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Signals from #space

Inga Vesper glimpses the world of Twitter space-science fans and fanatics at the European Space Agency’s ‘tweetup’.

“What? You’ve never met Camilla, the space chicken?” @CraftLass looks at me in astonishment.

I shrug helplessly. I am only just getting my head around the fact that I am sitting in a “twent”, watching endless Twitter messages raining down on a “monitter”, which has been fixed over a “twibune” at the centre of the twent.

But I still haven’t figured out what a tweeper is. Or why people shout “awesome” at random. And for that matter, who is Camilla?

I know only one thing: this is serious geek territory.

It’s 18 September and I’m at the European Space Agency’s first-ever tweetup, a meeting of Twitter followers. The 60 attendees collectively have over 20,000 Twitter followers, in Germany. Some have come from as far away as New Zealand, Canada and the US. Space fans to the core, many wear blue shirts with mission badges sewn on. They follow NASA’s Twitter feed religiously.

My newest Twitter buddy @craftlass (real tweeps don’t use their given names), for example, tells me she is “addicted to shuttle launches”. Then there is @NickAstronomer, former Ultravox star and passionate astronomy writer. But there are also people like @UN_SPIDER, who is “just here to check it out”. He’s never met a space chicken either. I feel relieved.

The tweetup idea came from NASA, and was adopted by ESA as a means of engaging the public.

The day starts with a couple of airplanes: ESA’s A380 research plane and Sofia, a plane adapted for a NASA mission to take infrared images of stars. As we enter the aircraft, #awesome starts to trend on the #spacetweetup feed. I see nothing but cables and screens, but my fellow Tweeters are in ecstasy. Tentatively I decide to tweet a picture of a pile of cables.

“@ResearchEurope Inside DLR A380”.

The response from @smarcu is instant: “#AWESOME”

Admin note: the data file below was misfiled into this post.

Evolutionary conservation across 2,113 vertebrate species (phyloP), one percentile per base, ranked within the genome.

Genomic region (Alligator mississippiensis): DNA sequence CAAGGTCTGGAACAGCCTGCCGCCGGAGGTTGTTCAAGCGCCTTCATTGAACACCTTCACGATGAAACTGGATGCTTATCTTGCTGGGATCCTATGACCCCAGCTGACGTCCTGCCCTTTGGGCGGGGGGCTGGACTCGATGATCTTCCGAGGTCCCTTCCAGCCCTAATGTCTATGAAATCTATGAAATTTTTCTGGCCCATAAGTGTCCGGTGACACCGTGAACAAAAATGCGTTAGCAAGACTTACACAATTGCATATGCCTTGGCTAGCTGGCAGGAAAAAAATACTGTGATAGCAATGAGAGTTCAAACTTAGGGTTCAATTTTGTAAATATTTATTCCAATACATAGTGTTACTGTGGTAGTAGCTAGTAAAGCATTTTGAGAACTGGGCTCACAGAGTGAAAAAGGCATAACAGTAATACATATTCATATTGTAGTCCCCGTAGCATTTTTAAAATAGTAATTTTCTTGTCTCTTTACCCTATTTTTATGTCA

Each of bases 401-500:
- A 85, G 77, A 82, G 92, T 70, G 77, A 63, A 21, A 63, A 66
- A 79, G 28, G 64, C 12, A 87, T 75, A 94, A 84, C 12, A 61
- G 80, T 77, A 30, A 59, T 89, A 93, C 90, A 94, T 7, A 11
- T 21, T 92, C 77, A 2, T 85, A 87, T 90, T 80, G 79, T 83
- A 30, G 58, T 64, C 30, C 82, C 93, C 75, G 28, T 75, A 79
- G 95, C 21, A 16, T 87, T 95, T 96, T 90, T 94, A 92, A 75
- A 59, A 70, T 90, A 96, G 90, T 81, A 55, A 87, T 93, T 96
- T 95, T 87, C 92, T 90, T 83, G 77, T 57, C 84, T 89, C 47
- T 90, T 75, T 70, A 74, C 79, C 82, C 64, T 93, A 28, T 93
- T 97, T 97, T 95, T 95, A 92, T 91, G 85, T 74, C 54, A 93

The German Aerospace Centre (DLR), which hosts the ESA tweetup, has a tight programme for us. Back at the twent we listen to several talks on the Rosetta mission. I am starting to tweet more regularly, this stuff is interesting. And I am enjoying how my little messages flash up on the monitter, right between those of @amoroso, @Fidget02 and @ageekmom.

Suddenly a man and a woman in blue overalls take the stage. The two are Cady Coleman and Paolo Nespoli, astronauts from the ISS. I ask @Brigitte_Ba next to me what’s happening, and she whispers in awe: “It’s @astro_Cady.”

The ISS crew tweets regularly, but @astro_Cady is special. Her tweets about playing the flute in the ISS cupola, watching Discovery landings from space and seeing Chinese new year fireworks from above ring a special bell with space fans. She has 17,000 followers.

But it gets better. Several other astronauts come on stage and give talks. NASA astronaut Mike Fincke, who has spent a record 380 days in space, comes to our table and talks about how #awesome it was to see Earth from afar. The astronauts are friendly, and their experiences are wondrous and exciting. I am trying to stay detached, but I can’t. Now I am starting to understand people like @travelholic, who travelled around the world to see the last NASA shuttle launch last year.

“Space is an endless adventure,” he says. “These events are the closest we will ever get to it, so they are an #awesome opportunity. The shuttle launch—it was a once-in-a-lifetime thing.”

During the last leg of the tweetup, a visit to ESA’s astronaut training centre, we go into the mock-up ISS and I get to sit at the docking controls. I tweet: “#awesome”.

As we head back to the twent for free bratwurst I take a tally. I’ve tweeted 48 times today and gained 40 new Twitter followers for the @ResearchEurope Twitter feed. I’ve met 11 astronauts and collected four mission badges for my blue shirt.

And I have met @rocketman528, who cradles a rubber chicken in a space suit in his arms. This is the famous Camilla, the mascot of NASA’s Corona SDO mission, and unofficial star of the tweetup.

“She really wants to be your friend,” insists @rocketman528, and takes a picture of the chicken and me. I am somewhat embarrassed, but think that no one needs to know about this.

Twenty seconds later, the picture is up on @Camilla_SDO’s Twitter feed.

The chicken has 2,541 followers.


* http://twitter.com is a micro-blogging website on which people post short messages of no more than 140 characters, and sign up to follow the messages of other people on Twitter

* Twitter is a way to keep up to speed on the latest news, events, gossip and more

* Twitter users (known as Tweeps) interested in the same topic can create a common discussion (topics begin with a #)

* If lots of people are following a particular topic, this is known as “trending”

* Anyone can create a Twitter account, and names are displayed with the symbol @

* Research Europe’s Twitter account is @ResearchEurope